Today’s team review is from Frank. He blogs here https://franklparker.com/
Frank has been reading Burke In Ireland by Tom Williams.
It is 1793. In Ireland Wolf Tone and the United Irishmen are producing pamphlets and speeches advocating for the extension of the franchise. They are also in close touch with groups prepared to do more than advocate: to organise armed insurrection and encourage a French invasion.
A young James Burke is sent by the British government to infiltrate the organisation and report back on the details of their plans.
Another book by Tom Williams dealing with real events from British history, something which he does so well, this is the fifth in the series featuring James Burke. In the chronology of James’s career it is his second adventure.
The atmosphere of late eighteenth century Dublin is superbly evoked; both the physical and the social. The squalor of the slum districts is set against the plush interiors of the homes of the wealthy.
This differentiation between the masses and the privileged extends to the prison where a lawyer friend of the campaigners is allocated relatively comfortable accommodation.
The story progresses at a good pace as James inveigles his way into the organisation and is welcomed into the home of a wealthy man at the centre of a network of safe houses and secret arms caches.
He quickly learns that all is not as it seems in this household. He accompanies the man’s daughter as she brings food to starving citizens but danger lurks in her apparent affection for him.
The working out of the central conspiracy, to assist the escape of a prisoner, is gripping. It does not go precisely as intended and the possibility of James’s true identity being revealed is ever present.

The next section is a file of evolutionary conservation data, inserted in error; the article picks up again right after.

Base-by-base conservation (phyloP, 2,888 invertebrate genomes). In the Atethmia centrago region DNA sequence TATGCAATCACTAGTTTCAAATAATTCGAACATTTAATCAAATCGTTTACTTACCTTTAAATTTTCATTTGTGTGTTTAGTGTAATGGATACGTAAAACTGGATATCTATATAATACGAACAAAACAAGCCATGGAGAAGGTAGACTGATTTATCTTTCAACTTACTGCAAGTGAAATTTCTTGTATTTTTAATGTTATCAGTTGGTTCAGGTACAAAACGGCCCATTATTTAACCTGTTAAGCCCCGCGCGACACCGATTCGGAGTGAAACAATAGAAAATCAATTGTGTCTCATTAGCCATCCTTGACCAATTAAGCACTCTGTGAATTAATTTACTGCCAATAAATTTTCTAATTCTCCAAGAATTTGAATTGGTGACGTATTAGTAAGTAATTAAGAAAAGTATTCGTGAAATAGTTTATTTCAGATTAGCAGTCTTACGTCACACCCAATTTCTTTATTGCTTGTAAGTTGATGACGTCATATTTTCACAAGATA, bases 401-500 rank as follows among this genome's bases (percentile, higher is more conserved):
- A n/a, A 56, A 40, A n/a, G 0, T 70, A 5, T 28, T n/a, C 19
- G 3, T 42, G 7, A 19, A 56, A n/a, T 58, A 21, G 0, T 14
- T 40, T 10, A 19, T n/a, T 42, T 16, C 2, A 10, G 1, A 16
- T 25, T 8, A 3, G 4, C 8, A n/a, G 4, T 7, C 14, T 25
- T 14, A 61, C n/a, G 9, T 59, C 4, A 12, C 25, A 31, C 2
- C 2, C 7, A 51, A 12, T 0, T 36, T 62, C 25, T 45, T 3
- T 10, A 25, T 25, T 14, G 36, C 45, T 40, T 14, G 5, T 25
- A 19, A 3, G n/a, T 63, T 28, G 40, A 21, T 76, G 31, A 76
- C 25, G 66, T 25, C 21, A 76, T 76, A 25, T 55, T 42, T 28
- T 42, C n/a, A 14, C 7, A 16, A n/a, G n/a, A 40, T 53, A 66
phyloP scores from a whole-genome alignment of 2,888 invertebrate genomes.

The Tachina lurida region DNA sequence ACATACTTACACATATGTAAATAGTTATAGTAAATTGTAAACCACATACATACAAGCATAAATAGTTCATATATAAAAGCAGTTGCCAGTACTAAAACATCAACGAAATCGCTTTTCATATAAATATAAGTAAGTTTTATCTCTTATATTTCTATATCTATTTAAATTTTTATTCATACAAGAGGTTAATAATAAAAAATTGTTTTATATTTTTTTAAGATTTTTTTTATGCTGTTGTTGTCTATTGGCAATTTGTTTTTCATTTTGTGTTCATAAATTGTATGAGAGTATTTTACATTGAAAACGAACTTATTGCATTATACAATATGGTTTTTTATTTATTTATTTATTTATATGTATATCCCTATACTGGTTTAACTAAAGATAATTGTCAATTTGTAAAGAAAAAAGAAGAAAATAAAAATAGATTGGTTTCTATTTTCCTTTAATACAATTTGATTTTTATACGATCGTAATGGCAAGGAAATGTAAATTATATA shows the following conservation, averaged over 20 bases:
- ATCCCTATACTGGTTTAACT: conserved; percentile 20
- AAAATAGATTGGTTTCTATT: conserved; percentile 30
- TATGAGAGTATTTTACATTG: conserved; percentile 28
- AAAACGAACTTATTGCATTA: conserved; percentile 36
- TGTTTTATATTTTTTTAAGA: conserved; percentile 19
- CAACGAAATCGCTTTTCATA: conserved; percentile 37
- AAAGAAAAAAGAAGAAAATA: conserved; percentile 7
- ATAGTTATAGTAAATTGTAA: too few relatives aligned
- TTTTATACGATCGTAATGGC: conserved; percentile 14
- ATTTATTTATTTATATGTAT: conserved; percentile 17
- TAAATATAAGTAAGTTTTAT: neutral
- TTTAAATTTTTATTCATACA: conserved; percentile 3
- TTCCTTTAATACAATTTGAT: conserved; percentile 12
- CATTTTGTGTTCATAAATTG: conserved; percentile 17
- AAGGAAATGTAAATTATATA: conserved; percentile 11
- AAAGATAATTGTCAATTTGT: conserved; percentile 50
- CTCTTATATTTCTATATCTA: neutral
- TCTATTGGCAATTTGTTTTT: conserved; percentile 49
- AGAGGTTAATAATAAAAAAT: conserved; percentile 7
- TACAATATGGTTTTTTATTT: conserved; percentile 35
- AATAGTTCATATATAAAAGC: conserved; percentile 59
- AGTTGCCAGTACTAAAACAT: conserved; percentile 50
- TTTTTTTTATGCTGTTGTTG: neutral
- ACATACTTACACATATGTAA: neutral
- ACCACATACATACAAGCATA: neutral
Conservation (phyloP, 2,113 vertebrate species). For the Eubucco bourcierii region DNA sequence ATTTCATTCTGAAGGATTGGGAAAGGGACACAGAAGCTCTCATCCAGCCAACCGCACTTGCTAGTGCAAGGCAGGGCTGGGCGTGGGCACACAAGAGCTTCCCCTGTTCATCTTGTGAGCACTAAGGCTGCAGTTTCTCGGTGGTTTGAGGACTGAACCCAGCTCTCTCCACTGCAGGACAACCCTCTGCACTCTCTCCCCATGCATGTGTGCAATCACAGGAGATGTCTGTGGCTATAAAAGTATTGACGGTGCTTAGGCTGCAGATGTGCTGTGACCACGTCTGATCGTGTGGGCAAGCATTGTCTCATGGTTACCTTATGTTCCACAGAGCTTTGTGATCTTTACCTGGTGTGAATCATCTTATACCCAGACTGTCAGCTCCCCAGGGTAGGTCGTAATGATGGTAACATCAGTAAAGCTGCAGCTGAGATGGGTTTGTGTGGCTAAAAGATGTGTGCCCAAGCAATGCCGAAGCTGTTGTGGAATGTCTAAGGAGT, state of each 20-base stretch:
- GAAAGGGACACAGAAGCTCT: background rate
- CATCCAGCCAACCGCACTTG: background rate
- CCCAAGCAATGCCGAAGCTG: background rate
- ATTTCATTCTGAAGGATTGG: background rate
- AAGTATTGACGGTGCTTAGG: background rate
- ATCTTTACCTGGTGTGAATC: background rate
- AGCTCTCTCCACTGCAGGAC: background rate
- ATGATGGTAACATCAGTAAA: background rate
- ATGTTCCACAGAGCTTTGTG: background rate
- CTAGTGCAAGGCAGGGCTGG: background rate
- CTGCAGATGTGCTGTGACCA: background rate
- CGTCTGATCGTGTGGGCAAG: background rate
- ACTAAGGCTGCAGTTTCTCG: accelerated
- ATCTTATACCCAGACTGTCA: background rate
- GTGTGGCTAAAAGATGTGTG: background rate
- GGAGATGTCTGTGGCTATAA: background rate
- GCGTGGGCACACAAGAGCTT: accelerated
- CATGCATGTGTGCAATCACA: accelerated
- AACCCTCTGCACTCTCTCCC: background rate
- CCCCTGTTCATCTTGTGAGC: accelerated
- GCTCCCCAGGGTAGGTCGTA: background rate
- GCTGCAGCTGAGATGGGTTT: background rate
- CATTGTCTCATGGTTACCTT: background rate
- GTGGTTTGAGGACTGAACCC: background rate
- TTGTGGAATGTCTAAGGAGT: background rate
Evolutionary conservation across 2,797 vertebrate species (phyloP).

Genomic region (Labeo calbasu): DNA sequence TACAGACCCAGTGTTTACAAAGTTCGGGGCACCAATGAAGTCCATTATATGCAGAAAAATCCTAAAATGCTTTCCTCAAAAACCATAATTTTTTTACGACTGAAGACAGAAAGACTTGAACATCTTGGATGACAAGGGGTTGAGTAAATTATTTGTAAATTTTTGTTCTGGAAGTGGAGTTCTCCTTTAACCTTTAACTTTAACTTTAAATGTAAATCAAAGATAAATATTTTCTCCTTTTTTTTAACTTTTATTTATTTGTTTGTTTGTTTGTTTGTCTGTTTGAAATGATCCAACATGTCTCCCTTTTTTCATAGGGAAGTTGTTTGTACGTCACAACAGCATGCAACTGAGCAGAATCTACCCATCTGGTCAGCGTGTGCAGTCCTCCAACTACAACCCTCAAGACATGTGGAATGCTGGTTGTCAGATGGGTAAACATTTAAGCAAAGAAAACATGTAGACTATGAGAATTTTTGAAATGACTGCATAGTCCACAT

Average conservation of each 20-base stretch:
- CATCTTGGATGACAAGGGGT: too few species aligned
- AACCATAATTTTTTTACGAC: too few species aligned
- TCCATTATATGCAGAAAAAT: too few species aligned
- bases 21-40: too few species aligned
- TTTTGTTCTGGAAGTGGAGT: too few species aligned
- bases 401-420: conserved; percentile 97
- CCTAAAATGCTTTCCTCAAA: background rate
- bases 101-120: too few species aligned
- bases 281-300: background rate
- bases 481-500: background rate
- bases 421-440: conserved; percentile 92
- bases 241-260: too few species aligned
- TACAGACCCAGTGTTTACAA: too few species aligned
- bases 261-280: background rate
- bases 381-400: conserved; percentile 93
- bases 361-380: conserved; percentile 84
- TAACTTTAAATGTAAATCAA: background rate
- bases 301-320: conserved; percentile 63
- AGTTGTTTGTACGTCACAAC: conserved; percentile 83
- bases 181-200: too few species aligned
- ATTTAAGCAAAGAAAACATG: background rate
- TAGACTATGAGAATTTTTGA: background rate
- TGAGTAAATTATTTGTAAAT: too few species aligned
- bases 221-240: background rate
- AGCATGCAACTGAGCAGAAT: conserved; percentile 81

The style makes it an easy read. It is not over-long. The history and the political background are infiltrated almost unnoticed into the story.
I have read many books dealing with Irish history since I made my home in Ireland. Most present an Irish perspective, often overtly anti-British. It should come as no surprise that a British writer does not follow that trend. Nor, however, does he present a viewpoint biased towards the British. As when dealing with British-Indian history in “Cawnpore”, he shows us both sides.
James, consorting with the Irish conspirators, learns some of the injustices they are seeking to correct. But he is, first and foremost, a soldier loyal to the crown and sees, too, the way in which different branches of government pursue their own often conflicting, agendas.
Read this book for the pleasure of watching a conspiracy unravel and discover how the campaign for Irish home rule drew on, and was a part of, the fight for human rights across Europe and America.
James Burke’s first mission!
1793 and James Burke is under cover in Ireland, spying on Irish Nationalists. His objective: to discover any plots to conspire with the French to bring down English rule in Dublin.
Dublin is full of plotters. Finding them is easy. Staying alive is not as straightforward.
A tale of spying, love and death against the background of the early struggle for Irish independence.
It’s real history but not how you learned it at school.